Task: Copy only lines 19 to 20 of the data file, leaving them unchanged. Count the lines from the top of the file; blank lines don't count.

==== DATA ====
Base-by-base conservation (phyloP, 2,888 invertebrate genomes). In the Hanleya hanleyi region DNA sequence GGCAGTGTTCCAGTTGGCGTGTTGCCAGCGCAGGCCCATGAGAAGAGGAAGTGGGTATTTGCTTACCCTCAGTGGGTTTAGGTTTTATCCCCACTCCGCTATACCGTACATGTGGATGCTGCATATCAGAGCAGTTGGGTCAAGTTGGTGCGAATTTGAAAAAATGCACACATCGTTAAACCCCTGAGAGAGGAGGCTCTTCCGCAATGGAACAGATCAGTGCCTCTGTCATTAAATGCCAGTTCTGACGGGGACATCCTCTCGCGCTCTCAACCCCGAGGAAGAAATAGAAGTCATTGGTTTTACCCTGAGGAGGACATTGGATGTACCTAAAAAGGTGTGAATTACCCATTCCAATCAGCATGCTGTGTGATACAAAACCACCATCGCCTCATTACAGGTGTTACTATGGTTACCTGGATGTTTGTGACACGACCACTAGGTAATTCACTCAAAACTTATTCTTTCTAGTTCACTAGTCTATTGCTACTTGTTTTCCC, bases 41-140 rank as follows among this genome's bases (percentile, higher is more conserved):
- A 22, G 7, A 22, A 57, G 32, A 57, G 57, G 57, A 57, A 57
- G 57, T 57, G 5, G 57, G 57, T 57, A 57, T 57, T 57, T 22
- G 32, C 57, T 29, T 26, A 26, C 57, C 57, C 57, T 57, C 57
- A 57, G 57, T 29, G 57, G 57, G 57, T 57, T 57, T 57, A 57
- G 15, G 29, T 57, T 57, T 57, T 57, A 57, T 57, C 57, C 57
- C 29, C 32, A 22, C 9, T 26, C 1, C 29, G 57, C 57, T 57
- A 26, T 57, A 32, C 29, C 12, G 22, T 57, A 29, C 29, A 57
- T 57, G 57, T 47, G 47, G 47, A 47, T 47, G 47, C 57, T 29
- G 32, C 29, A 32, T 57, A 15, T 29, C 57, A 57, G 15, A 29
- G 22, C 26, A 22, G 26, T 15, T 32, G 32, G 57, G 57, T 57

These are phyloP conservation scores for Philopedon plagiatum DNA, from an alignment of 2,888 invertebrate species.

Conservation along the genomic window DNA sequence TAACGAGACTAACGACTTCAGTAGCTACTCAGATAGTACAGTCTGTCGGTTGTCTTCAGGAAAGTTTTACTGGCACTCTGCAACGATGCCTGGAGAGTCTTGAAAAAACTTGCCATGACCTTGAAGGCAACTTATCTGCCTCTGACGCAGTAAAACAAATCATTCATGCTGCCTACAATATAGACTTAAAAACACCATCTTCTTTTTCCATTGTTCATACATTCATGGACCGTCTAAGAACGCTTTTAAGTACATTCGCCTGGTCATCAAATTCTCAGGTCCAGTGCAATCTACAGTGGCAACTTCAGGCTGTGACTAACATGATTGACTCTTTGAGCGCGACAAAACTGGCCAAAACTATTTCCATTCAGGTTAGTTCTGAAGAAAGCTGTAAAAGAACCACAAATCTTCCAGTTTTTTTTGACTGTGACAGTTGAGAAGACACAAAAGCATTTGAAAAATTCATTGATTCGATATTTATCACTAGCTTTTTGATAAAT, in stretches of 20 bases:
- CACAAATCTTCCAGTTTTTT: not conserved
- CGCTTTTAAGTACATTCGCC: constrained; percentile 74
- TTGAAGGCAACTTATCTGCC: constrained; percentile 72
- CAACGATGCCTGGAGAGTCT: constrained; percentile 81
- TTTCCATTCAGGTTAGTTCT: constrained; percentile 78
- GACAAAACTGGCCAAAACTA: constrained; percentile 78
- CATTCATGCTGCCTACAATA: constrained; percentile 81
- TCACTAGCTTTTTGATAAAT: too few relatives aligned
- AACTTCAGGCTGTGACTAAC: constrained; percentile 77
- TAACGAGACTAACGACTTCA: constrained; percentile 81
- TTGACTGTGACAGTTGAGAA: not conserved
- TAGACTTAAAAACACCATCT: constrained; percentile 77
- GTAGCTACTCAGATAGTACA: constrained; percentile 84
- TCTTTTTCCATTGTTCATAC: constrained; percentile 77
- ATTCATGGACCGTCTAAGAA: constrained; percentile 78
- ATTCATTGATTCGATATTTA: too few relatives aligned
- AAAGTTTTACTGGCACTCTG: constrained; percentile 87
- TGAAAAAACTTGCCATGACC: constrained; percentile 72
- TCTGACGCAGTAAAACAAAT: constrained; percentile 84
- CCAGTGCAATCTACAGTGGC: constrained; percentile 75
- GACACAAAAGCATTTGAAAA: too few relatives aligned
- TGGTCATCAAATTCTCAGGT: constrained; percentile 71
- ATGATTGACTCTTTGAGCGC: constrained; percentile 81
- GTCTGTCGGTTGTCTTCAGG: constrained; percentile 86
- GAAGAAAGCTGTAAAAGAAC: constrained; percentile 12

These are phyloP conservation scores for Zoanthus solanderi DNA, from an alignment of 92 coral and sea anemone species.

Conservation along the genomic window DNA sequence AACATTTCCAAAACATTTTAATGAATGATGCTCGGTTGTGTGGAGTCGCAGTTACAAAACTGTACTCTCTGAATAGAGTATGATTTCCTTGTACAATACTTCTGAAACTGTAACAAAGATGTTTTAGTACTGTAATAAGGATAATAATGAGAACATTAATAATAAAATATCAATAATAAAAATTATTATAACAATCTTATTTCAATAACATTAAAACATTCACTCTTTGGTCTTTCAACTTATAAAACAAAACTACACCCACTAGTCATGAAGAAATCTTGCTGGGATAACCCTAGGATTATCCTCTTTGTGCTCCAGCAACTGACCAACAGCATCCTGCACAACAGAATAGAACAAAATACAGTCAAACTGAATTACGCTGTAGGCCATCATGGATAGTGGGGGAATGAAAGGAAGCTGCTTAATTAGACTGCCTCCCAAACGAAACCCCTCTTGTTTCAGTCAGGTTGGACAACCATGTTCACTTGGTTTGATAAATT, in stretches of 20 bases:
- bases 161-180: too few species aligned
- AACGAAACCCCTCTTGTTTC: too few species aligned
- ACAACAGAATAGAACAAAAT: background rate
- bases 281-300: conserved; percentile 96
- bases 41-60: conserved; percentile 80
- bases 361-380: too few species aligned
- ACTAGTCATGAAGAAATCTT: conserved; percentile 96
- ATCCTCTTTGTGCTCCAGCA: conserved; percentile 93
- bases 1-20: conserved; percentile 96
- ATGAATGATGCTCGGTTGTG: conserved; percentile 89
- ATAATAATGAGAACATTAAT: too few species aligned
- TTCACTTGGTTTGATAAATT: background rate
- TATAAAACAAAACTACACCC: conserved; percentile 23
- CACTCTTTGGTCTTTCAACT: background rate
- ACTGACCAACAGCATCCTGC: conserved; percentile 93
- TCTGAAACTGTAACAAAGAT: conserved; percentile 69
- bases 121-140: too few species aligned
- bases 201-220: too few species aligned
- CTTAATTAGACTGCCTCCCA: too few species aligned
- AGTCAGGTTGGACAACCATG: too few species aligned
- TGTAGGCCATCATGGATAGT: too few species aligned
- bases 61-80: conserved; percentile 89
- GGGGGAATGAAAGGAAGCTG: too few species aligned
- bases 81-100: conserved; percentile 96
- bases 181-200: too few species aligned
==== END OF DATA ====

- GACAAAACTGGCCAAAACTA: constrained; percentile 78
- CATTCATGCTGCCTACAATA: constrained; percentile 81